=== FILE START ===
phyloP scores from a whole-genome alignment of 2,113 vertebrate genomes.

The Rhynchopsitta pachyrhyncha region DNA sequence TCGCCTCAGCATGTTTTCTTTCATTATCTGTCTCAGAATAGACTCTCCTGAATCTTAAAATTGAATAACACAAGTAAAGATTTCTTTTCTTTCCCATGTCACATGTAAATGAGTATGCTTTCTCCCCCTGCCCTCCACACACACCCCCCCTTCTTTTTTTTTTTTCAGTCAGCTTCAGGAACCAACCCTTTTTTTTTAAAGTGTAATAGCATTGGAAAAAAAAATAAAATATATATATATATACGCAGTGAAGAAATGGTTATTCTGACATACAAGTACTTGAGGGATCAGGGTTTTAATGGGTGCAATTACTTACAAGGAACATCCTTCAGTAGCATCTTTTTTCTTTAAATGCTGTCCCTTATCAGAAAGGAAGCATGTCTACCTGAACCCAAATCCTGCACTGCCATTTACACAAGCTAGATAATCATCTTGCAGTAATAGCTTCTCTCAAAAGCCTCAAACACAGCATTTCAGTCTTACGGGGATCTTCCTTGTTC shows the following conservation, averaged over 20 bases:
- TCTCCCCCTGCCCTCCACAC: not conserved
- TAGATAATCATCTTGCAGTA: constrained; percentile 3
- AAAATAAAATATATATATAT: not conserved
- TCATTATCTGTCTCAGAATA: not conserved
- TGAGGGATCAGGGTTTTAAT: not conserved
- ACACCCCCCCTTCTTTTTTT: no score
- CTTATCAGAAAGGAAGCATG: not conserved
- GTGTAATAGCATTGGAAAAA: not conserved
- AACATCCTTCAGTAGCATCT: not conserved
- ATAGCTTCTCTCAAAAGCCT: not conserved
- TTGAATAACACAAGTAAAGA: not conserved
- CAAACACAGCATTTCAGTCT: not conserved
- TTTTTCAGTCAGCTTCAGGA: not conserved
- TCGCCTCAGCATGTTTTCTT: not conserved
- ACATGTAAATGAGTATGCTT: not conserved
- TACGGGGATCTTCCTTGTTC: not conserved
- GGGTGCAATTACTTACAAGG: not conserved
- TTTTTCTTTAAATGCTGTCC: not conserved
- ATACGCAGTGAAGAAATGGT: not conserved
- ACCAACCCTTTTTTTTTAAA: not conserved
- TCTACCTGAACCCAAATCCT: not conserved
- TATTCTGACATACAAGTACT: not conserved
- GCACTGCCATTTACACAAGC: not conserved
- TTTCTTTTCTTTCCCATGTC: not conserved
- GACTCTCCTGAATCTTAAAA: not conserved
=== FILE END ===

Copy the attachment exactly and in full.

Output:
phyloP scores from a whole-genome alignment of 2,113 vertebrate genomes.

The Rhynchopsitta pachyrhyncha region DNA sequence TCGCCTCAGCATGTTTTCTTTCATTATCTGTCTCAGAATAGACTCTCCTGAATCTTAAAATTGAATAACACAAGTAAAGATTTCTTTTCTTTCCCATGTCACATGTAAATGAGTATGCTTTCTCCCCCTGCCCTCCACACACACCCCCCCTTCTTTTTTTTTTTTCAGTCAGCTTCAGGAACCAACCCTTTTTTTTTAAAGTGTAATAGCATTGGAAAAAAAAATAAAATATATATATATATACGCAGTGAAGAAATGGTTATTCTGACATACAAGTACTTGAGGGATCAGGGTTTTAATGGGTGCAATTACTTACAAGGAACATCCTTCAGTAGCATCTTTTTTCTTTAAATGCTGTCCCTTATCAGAAAGGAAGCATGTCTACCTGAACCCAAATCCTGCACTGCCATTTACACAAGCTAGATAATCATCTTGCAGTAATAGCTTCTCTCAAAAGCCTCAAACACAGCATTTCAGTCTTACGGGGATCTTCCTTGTTC shows the following conservation, averaged over 20 bases:
- TCTCCCCCTGCCCTCCACAC: not conserved
- TAGATAATCATCTTGCAGTA: constrained; percentile 3
- AAAATAAAATATATATATAT: not conserved
- TCATTATCTGTCTCAGAATA: not conserved
- TGAGGGATCAGGGTTTTAAT: not conserved
- ACACCCCCCCTTCTTTTTTT: no score
- CTTATCAGAAAGGAAGCATG: not conserved
- GTGTAATAGCATTGGAAAAA: not conserved
- AACATCCTTCAGTAGCATCT: not conserved
- ATAGCTTCTCTCAAAAGCCT: not conserved
- TTGAATAACACAAGTAAAGA: not conserved
- CAAACACAGCATTTCAGTCT: not conserved
- TTTTTCAGTCAGCTTCAGGA: not conserved
- TCGCCTCAGCATGTTTTCTT: not conserved
- ACATGTAAATGAGTATGCTT: not conserved
- TACGGGGATCTTCCTTGTTC: not conserved
- GGGTGCAATTACTTACAAGG: not conserved
- TTTTTCTTTAAATGCTGTCC: not conserved
- ATACGCAGTGAAGAAATGGT: not conserved
- ACCAACCCTTTTTTTTTAAA: not conserved
- TCTACCTGAACCCAAATCCT: not conserved
- TATTCTGACATACAAGTACT: not conserved
- GCACTGCCATTTACACAAGC: not conserved
- TTTCTTTTCTTTCCCATGTC: not conserved
- GACTCTCCTGAATCTTAAAA: not conserved